Harry also included Botswana in Meghan's engagement ring. The main stone in Meghan's ring is sourced from Botswana, while the diamonds surrounding it are from the jewelry collection of Harry's mother, the late Princess Diana.

Harry has also said in previous interviews that Botswana will always have sentimental value to him because Africa is where he and Prince Charles and Prince William went to "get away from it all" after Diana's death in 1997.

Harry also established his charity, Sentebale, in the African country of Lesotho in 2006 after first visiting the nation two years earlier during his gap year as a teenager.

Buckingham Palace issued a statement after the news broke in The Sunday Times, calling reports of future plans for Harry and Meghan "speculative."

“Any future plans for The Duke and Duchess are speculative at his stage. No decisions have been taken about future roles," the statement said. "The Duke will continue to fulfill his role as Commonwealth Youth Ambassador.”

Prince Harry was spotted Sunday attending Easter services with other members of the royal family, including Queen Elizabeth II and Prince William and Kate, at St. George’s Chapel at Windsor Castle, where he and Meghan wed.

Meghan did not attend. She has told well-wishers she is due in late April or early May.

Meghan's mom, Doria Ragland, is said to be close by her side at the couple's newly-renovated home, Frogmore Cottage.

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Stringer/Getty Images(NEW YORK) -- At least 290 people were killed and hundreds more injured on Easter Sunday in Sri Lanka when attackers unleashed an apparently coordinated series of suicide bombings that simultaneously targeted Christian churches and luxury hotels, sending a wave a terror across the globe.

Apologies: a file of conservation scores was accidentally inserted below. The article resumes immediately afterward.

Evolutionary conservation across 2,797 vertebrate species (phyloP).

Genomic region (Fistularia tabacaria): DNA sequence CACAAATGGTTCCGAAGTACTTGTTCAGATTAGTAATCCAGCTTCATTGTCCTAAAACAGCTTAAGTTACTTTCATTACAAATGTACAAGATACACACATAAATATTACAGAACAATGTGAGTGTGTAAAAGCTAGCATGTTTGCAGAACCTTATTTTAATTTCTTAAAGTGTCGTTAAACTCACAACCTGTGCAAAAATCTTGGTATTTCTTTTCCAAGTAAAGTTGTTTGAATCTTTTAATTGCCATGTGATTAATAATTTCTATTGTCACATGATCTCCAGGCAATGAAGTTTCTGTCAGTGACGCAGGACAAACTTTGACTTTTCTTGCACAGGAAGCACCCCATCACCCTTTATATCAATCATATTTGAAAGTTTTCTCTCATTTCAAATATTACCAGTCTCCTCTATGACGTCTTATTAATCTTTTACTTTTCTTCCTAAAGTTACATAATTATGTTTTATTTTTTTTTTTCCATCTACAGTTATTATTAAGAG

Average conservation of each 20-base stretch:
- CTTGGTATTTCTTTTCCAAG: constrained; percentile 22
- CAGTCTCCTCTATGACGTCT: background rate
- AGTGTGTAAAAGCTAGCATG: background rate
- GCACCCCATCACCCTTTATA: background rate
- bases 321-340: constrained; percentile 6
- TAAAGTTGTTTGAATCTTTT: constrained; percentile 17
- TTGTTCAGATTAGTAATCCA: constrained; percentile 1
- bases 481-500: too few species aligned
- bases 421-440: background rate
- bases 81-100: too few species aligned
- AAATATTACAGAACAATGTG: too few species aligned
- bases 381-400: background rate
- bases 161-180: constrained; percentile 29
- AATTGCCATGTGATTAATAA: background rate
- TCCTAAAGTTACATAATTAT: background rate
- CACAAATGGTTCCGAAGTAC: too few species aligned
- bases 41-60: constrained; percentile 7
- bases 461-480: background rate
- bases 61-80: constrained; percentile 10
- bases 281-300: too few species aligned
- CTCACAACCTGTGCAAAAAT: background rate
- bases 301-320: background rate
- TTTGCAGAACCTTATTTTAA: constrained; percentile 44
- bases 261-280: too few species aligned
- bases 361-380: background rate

Eight explosions took place miles apart, three at Christian churches holding Easter services and three at hotels, some commonly used by Western tourists. In addition to those who were killed, at least 450 were wounded, according to officials with police, the Colombo Hospital, and St. Sebastian Church.

Most of the explosions were detonated by suicide bombers, according to the Sri Lankan Defense Ministry.

At least 11 foreigners were confirmed killed in the attacks, including two victims who were dual citizens of the United States and the United Kingdom. One American was also among the missing, officials said.

U.S. Secretary of State Mike Pompeo confirmed Sunday that "several U.S. citizens were among those killed."

All of the foreigners died in attacks on hotels in Colombo, the capital of Sri Lanka, an island nation off the southern tip of India in the Indian Ocean, according to the officials.

President Donald Trump sent his condolences to the country in an early morning tweet from his Mar-a-Lago estate in Palm Beach, Florida, where he is spending the Easter holiday.

"The United States offers heartfelt condolences to the great people of Sri Lanka," the president tweeted Sunday. "We stand ready to help!"

White House press secretary Sarah Sanders said in the statement that "the United States condemns in the strongest terms the outrageous terrorist attacks in Sri Lanka that have claimed so many precious lives on this Easter Sunday."

"Our heartfelt condolences go out to the families of the more than 200 killed and hundreds of others wounded," Sanders said in the statement. "We stand with the Sri Lankan government and people as they bring to justice the perpetrators of these despicable and senseless acts."